Effect of applying a treatment threshold in a population: an example of pulmonary tuberculosis in Rwanda
Institute of Development Policy and Management
Faculty of Medicine and Health Sciences
Journal of evaluation in clinical practice. - Oxford
, p. 499-508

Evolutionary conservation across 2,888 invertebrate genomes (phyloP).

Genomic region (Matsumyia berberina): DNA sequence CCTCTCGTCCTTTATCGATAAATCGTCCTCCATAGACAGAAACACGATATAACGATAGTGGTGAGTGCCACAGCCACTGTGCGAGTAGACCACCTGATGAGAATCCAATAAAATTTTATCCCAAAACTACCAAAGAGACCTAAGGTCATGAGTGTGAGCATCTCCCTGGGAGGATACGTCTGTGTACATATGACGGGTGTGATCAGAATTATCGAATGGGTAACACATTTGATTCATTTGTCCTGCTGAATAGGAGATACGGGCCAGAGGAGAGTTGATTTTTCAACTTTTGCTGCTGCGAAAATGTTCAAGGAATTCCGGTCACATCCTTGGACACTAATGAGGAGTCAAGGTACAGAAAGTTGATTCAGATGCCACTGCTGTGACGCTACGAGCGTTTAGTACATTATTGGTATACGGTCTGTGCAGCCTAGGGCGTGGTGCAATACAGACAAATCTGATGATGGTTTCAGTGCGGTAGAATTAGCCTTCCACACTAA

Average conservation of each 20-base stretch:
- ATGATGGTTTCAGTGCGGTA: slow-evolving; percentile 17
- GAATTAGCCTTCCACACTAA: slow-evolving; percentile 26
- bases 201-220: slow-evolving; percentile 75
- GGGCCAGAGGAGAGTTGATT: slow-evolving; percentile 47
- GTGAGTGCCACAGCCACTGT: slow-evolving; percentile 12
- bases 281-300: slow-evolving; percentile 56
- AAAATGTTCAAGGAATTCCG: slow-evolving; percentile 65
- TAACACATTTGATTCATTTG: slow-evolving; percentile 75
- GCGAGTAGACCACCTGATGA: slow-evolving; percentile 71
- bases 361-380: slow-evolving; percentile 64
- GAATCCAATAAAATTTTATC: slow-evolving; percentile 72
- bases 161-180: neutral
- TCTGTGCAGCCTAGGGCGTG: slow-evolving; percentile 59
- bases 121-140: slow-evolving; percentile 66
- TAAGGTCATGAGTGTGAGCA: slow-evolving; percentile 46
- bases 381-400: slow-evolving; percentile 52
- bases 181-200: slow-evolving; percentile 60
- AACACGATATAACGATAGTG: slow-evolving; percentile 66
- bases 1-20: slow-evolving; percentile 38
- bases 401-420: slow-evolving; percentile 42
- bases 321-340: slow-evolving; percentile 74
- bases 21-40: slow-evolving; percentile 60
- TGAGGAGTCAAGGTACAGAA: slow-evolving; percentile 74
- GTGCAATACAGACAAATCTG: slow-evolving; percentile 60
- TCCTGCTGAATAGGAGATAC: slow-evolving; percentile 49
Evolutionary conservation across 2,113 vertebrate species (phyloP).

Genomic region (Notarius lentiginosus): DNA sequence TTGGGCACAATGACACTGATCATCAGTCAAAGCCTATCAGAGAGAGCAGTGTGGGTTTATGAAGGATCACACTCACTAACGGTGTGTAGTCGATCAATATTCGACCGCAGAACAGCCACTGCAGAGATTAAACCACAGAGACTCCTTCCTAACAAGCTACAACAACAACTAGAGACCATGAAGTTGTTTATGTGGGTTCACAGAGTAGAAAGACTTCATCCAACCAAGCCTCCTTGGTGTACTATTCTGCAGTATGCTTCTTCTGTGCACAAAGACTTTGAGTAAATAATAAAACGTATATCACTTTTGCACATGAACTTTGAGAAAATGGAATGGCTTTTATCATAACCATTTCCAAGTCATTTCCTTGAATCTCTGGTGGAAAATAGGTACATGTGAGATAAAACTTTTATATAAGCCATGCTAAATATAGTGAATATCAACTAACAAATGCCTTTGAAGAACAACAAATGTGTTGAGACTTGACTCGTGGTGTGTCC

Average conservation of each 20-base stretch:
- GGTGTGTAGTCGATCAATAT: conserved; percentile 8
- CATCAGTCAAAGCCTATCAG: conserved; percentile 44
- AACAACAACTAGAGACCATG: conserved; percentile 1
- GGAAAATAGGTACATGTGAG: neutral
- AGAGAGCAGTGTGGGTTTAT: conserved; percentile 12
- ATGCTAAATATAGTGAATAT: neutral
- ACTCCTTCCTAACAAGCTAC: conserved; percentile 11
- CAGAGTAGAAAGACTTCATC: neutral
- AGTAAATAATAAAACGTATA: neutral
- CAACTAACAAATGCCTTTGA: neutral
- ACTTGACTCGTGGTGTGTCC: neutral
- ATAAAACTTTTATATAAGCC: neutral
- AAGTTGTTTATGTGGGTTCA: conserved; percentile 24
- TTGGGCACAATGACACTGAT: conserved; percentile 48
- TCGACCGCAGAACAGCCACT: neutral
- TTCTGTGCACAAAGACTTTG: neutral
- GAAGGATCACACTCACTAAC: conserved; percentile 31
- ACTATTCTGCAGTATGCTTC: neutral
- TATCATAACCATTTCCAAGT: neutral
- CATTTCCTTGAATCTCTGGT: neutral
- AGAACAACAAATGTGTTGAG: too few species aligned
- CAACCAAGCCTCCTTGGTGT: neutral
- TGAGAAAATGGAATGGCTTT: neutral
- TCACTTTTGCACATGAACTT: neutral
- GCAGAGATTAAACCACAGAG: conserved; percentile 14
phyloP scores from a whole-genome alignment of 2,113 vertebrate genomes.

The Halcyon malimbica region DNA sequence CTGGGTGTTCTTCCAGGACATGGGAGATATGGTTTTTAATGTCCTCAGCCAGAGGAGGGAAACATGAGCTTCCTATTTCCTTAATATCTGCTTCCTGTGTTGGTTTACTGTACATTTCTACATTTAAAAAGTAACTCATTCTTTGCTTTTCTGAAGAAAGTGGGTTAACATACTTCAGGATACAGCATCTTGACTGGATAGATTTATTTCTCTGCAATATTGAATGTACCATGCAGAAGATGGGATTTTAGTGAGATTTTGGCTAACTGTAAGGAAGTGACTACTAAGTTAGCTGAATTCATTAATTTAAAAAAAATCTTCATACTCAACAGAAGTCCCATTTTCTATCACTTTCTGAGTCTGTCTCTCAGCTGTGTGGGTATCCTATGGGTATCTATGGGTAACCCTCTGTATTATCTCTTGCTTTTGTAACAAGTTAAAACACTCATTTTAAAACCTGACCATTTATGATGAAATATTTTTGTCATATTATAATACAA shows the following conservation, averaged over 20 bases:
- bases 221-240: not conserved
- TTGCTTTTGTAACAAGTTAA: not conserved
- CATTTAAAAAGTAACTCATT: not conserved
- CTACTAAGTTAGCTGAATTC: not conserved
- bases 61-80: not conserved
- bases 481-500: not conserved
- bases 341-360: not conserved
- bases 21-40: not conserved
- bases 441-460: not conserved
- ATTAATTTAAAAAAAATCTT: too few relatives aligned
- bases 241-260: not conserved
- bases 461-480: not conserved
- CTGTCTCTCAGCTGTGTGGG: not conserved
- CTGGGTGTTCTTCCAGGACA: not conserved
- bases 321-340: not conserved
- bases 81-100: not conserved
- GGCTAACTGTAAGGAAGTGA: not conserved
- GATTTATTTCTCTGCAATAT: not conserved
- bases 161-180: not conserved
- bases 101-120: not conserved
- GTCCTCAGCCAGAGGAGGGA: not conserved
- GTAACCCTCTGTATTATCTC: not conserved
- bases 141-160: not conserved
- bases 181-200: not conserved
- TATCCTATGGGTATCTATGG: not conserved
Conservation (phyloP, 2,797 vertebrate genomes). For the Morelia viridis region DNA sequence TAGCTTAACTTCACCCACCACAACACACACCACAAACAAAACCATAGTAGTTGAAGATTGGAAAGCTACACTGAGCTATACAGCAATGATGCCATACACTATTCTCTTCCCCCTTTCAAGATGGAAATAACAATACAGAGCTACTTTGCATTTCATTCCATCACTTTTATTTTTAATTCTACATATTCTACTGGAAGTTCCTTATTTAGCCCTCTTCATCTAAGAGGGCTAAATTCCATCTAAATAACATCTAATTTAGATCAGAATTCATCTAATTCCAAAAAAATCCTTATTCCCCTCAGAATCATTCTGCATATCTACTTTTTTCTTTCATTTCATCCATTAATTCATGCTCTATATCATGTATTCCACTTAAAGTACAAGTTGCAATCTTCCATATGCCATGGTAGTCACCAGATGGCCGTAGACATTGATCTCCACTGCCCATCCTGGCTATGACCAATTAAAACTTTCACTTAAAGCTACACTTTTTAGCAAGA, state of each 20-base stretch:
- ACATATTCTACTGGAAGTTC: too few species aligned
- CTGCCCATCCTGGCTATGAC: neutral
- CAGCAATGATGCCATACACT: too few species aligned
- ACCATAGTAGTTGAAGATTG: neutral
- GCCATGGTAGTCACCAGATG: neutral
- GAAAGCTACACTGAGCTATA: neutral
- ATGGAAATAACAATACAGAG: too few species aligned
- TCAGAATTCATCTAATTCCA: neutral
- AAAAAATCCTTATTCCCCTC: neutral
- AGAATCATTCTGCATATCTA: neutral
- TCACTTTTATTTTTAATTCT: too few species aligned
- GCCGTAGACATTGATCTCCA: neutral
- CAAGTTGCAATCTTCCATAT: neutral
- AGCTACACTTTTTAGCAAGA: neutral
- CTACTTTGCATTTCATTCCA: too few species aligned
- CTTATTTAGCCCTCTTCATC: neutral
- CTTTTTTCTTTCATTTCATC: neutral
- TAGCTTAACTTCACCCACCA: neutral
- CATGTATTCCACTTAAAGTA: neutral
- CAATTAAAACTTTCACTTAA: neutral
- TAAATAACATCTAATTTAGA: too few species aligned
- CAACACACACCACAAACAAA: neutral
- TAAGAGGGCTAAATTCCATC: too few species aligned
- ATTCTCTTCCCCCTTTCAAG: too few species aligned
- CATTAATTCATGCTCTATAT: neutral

Purpose Clinicians often think treatment thresholds should be adapted to the setting. We intended to explore the effect in terms of harm because of false negatives and true and false positives of the application of a treatment threshold for pulmonary tuberculosis from a patient's perspective at different prevalence levels in a developing country. Methods In a cohort of 300 patients with chronic cough, we estimated the prevalence of pulmonary tuberculosis, and the sensitivity and specificity of key predictors with latent class analysis (LCA). We computed the post-test probability of individual patients based on these data. With disease- and treatment-related mortality and morbidity, and without cost or regret, we calculated the break-even point of disease probability where treating versus not treating resulted in similar total harm from the patient's perspective. We estimated the total harm of applying this threshold to the cohort, and to hypothetical settings with different disease prevalence. Results The threshold was computed at 0.026, suggesting treatment for all patients of the cohort. Hypothetically lowering the prevalence showed that the lowest total harm in the cohort always coincides with this threshold, but that numbers of treated patients drop considerably. Conclusion For pulmonary tuberculosis a decision threshold solely based on utilities without cost or regret leads to a very low threshold. The lowest total harm is found always at this disease probability, irrespective of the distribution of the patients. Although these findings might suggest an excess prescription at reference level, this is not the case in settings with lower prevalence.